Hiding Money From A Spouse (Your Advice) – Finances & Simplicity – The Pay Gap

Financial wake-up callI received this email over the weekend and was actually quite surprised by the circumstances. While I believe it is the opposite of what usually occurs 90% of the time, it’s a valid question no matter who is hiding money from the other. What advice, if any, would you pass along to this reader?

I found out due to a sloppy mistake by my wife’s secretary that she has a hidden securities account with quite a bit of money and it that I was not aware of. We have never discussed it and since I’m in charge of the everyday purchases, I believed we were on a tight budget where every cent counted. The account is in her name only and is worth six figures. I’m wondering how I should approach her to let her know that I know about the account and if there are any other steps that I should pay.

I may need to explain that we are not what most people would consider a “typical family.” My wife works full time and I stay at home with the kids so we are the opposite of what you would probably imagine. It concerns me a great deal that she is hiding money from me and keeping the account in her name only.

We have two beautiful kids and although we do have the normal marital squabbles, we have never discussed divorce. I’m wondering why she would have such an account and what reason she would have to never tell me about it.

What are the financial steps that I should take and is there a certain way that I should approach this entire incident?

A few articles I came across that are worth a look:

Simple Pleasures Include Financial Security: One of the great results of keeping life simple is financial security. The sooner that you can learn this (and that simple living doesn’t mean depriving yourself) you will find your finances in much better condition.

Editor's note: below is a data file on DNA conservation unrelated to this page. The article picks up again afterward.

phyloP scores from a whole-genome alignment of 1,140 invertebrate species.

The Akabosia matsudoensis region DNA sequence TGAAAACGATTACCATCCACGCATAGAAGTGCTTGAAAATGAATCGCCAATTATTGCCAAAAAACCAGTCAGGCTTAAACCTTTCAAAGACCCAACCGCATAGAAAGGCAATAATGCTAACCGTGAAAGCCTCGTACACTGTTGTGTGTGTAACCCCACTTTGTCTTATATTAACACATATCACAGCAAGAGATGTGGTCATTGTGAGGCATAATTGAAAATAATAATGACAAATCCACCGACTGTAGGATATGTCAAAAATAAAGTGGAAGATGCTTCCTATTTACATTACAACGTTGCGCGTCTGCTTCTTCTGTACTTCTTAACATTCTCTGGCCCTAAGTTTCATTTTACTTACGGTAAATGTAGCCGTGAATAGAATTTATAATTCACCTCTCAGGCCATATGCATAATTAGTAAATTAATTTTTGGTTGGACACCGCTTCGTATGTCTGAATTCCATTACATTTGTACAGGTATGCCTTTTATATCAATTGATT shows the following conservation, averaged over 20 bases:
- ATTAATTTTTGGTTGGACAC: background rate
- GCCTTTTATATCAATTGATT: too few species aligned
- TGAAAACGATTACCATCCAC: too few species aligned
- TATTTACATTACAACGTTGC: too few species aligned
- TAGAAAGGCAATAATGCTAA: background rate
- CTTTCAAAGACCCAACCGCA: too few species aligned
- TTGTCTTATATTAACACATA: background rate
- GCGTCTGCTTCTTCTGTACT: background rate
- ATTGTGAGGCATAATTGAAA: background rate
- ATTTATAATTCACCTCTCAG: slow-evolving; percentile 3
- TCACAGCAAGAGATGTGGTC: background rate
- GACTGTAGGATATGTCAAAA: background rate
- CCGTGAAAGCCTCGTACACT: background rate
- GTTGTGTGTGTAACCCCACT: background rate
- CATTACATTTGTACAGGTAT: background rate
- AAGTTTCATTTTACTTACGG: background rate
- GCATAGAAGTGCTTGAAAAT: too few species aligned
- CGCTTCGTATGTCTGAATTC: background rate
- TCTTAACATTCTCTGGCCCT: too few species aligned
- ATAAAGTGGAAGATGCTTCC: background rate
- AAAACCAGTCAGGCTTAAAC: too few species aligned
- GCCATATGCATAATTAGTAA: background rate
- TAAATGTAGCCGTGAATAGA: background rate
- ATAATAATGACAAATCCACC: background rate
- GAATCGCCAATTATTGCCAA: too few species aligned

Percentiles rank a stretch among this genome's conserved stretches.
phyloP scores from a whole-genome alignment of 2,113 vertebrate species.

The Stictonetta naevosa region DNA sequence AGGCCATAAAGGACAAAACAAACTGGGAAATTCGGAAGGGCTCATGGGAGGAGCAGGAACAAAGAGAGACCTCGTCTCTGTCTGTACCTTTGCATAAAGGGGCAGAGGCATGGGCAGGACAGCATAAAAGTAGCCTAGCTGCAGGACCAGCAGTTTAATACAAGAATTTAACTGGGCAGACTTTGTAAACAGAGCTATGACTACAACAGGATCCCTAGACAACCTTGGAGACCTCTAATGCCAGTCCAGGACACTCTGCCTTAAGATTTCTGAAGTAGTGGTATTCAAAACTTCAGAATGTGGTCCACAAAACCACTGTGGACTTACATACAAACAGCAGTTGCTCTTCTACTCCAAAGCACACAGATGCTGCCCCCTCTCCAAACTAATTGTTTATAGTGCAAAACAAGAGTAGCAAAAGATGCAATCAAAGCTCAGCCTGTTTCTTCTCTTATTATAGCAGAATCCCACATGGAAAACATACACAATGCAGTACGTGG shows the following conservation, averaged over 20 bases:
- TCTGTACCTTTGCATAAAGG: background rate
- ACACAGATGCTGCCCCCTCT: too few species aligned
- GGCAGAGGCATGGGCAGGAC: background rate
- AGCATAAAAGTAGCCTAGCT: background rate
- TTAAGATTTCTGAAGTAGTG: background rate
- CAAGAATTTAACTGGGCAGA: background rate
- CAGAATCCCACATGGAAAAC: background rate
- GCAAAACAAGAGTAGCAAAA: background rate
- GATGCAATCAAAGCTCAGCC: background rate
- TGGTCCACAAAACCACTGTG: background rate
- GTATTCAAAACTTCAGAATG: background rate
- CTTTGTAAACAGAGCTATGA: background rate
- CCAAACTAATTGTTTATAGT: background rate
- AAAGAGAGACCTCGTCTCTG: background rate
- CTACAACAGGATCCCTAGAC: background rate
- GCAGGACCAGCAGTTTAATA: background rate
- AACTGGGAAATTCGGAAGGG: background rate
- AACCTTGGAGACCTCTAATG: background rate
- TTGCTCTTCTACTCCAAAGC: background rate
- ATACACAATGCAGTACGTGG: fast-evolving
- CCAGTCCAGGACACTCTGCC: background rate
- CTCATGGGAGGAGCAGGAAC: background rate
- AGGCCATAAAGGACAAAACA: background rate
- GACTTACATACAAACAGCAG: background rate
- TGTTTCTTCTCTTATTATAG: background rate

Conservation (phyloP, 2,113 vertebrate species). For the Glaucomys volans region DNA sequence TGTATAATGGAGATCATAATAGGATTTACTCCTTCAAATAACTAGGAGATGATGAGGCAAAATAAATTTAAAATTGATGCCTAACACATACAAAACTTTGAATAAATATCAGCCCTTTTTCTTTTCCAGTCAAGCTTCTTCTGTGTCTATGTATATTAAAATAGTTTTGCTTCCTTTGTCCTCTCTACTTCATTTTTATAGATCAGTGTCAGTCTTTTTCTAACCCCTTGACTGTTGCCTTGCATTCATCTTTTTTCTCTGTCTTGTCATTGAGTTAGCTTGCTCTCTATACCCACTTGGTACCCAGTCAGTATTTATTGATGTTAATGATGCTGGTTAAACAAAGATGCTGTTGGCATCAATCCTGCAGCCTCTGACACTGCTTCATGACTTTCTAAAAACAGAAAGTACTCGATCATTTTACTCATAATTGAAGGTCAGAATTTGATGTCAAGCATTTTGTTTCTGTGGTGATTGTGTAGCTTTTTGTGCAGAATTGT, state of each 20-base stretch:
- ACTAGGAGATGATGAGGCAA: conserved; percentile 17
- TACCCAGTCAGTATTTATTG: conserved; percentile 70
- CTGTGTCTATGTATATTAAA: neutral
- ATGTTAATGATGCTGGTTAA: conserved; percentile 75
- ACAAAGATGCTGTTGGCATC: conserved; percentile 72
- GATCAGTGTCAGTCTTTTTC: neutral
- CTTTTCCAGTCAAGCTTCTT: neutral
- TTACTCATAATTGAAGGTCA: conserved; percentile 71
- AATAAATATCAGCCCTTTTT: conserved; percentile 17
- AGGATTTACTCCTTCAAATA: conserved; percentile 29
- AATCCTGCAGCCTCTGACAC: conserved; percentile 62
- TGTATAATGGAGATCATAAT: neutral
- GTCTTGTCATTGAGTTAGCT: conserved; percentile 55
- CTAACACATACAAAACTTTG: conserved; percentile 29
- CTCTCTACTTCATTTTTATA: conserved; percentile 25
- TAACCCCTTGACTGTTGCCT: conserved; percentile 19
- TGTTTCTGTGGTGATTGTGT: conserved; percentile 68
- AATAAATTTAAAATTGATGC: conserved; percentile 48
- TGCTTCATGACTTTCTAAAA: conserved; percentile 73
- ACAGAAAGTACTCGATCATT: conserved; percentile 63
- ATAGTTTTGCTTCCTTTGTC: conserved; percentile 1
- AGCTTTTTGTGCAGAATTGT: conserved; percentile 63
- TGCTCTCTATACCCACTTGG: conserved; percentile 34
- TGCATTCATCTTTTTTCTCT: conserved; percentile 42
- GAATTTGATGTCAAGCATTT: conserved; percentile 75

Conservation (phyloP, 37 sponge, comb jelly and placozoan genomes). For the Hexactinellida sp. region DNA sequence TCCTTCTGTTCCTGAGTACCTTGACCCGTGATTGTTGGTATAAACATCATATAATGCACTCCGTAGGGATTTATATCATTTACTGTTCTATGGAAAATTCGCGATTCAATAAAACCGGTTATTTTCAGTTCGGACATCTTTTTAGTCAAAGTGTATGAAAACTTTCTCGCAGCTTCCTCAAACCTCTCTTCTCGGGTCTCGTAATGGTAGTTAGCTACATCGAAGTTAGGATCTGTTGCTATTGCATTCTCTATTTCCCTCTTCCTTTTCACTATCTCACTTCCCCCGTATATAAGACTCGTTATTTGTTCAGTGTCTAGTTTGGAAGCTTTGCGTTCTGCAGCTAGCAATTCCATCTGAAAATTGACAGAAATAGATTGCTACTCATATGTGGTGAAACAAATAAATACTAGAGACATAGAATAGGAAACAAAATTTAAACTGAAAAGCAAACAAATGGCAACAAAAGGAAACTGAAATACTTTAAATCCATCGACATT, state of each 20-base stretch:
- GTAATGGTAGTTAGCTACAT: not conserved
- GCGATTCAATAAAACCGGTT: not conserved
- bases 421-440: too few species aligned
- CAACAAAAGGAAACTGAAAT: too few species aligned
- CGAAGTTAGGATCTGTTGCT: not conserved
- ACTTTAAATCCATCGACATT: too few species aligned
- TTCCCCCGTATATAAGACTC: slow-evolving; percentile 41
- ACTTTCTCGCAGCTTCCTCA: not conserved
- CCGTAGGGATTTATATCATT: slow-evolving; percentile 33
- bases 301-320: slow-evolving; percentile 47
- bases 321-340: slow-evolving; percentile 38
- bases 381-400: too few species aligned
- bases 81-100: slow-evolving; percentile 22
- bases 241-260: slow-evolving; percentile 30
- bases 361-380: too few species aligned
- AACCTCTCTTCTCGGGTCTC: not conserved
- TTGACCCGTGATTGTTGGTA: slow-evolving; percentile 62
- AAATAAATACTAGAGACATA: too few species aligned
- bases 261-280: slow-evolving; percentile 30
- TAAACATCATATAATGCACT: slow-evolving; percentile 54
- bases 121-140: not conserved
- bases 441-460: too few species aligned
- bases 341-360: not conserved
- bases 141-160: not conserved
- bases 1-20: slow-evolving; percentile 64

Time Banks: How about a different type of currency – as in time? The Time Bank and Time Dollars is a system where you exchange services with other members. it goes a step beyond charity or volunteering; you both give and you get. For every hour you spend helping others, you accrue one Time Dollar that can be spent receiving a service from someone else.

The Truth About the Pay Gap: A look at some of the causes of inequality of pay between men and women other than discrimination.

And for those who need some more reading:

Festival of Frugality

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14 Responses to Hiding Money From A Spouse (Your Advice) – Finances & Simplicity – The Pay Gap

  1. Teri Newton says:

    Gosh, I am not sure I would have any advice – I don’t know. But I don’t think this is necessarily a bad thing. Common wisdom is that married people should keep some money separate just in case of bad times. I know a few remarried divorces and they ALL keep a secret account from their husbands – they just know all to well that bad things happen and want to be prepared the second time around. Not because they necessarily expect to leave.